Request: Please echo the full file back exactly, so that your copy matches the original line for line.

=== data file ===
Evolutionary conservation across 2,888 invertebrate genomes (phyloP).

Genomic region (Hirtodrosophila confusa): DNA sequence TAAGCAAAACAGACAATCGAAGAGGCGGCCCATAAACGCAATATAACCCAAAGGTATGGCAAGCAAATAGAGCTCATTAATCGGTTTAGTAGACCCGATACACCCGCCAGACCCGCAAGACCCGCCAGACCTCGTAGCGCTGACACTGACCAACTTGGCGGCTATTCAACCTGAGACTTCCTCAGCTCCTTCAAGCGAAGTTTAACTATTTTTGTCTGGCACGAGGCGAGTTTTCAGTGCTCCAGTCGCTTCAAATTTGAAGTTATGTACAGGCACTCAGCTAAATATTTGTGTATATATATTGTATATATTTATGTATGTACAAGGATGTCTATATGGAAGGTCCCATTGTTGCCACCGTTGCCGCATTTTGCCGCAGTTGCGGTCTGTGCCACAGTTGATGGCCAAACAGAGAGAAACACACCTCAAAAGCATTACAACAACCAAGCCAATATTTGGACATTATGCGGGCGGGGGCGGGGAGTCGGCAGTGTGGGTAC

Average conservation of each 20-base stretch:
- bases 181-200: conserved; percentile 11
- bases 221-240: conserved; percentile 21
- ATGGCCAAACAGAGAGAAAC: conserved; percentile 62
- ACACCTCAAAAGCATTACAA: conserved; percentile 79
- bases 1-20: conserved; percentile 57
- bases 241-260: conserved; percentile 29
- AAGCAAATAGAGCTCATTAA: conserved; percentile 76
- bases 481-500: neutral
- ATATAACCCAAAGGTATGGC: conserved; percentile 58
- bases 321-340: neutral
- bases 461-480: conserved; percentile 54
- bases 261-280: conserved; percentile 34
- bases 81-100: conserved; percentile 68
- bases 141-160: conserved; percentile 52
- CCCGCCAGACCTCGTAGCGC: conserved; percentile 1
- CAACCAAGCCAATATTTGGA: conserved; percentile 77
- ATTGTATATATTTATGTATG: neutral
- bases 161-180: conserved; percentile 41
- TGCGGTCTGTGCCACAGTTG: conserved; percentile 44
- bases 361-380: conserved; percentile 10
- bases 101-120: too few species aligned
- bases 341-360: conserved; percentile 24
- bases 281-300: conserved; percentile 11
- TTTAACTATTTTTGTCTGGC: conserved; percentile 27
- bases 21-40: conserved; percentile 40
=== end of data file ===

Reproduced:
Evolutionary conservation across 2,888 invertebrate genomes (phyloP).

Genomic region (Hirtodrosophila confusa): DNA sequence TAAGCAAAACAGACAATCGAAGAGGCGGCCCATAAACGCAATATAACCCAAAGGTATGGCAAGCAAATAGAGCTCATTAATCGGTTTAGTAGACCCGATACACCCGCCAGACCCGCAAGACCCGCCAGACCTCGTAGCGCTGACACTGACCAACTTGGCGGCTATTCAACCTGAGACTTCCTCAGCTCCTTCAAGCGAAGTTTAACTATTTTTGTCTGGCACGAGGCGAGTTTTCAGTGCTCCAGTCGCTTCAAATTTGAAGTTATGTACAGGCACTCAGCTAAATATTTGTGTATATATATTGTATATATTTATGTATGTACAAGGATGTCTATATGGAAGGTCCCATTGTTGCCACCGTTGCCGCATTTTGCCGCAGTTGCGGTCTGTGCCACAGTTGATGGCCAAACAGAGAGAAACACACCTCAAAAGCATTACAACAACCAAGCCAATATTTGGACATTATGCGGGCGGGGGCGGGGAGTCGGCAGTGTGGGTAC

Average conservation of each 20-base stretch:
- bases 181-200: conserved; percentile 11
- bases 221-240: conserved; percentile 21
- ATGGCCAAACAGAGAGAAAC: conserved; percentile 62
- ACACCTCAAAAGCATTACAA: conserved; percentile 79
- bases 1-20: conserved; percentile 57
- bases 241-260: conserved; percentile 29
- AAGCAAATAGAGCTCATTAA: conserved; percentile 76
- bases 481-500: neutral
- ATATAACCCAAAGGTATGGC: conserved; percentile 58
- bases 321-340: neutral
- bases 461-480: conserved; percentile 54
- bases 261-280: conserved; percentile 34
- bases 81-100: conserved; percentile 68
- bases 141-160: conserved; percentile 52
- CCCGCCAGACCTCGTAGCGC: conserved; percentile 1
- CAACCAAGCCAATATTTGGA: conserved; percentile 77
- ATTGTATATATTTATGTATG: neutral
- bases 161-180: conserved; percentile 41
- TGCGGTCTGTGCCACAGTTG: conserved; percentile 44
- bases 361-380: conserved; percentile 10
- bases 101-120: too few species aligned
- bases 341-360: conserved; percentile 24
- bases 281-300: conserved; percentile 11
- TTTAACTATTTTTGTCTGGC: conserved; percentile 27
- bases 21-40: conserved; percentile 40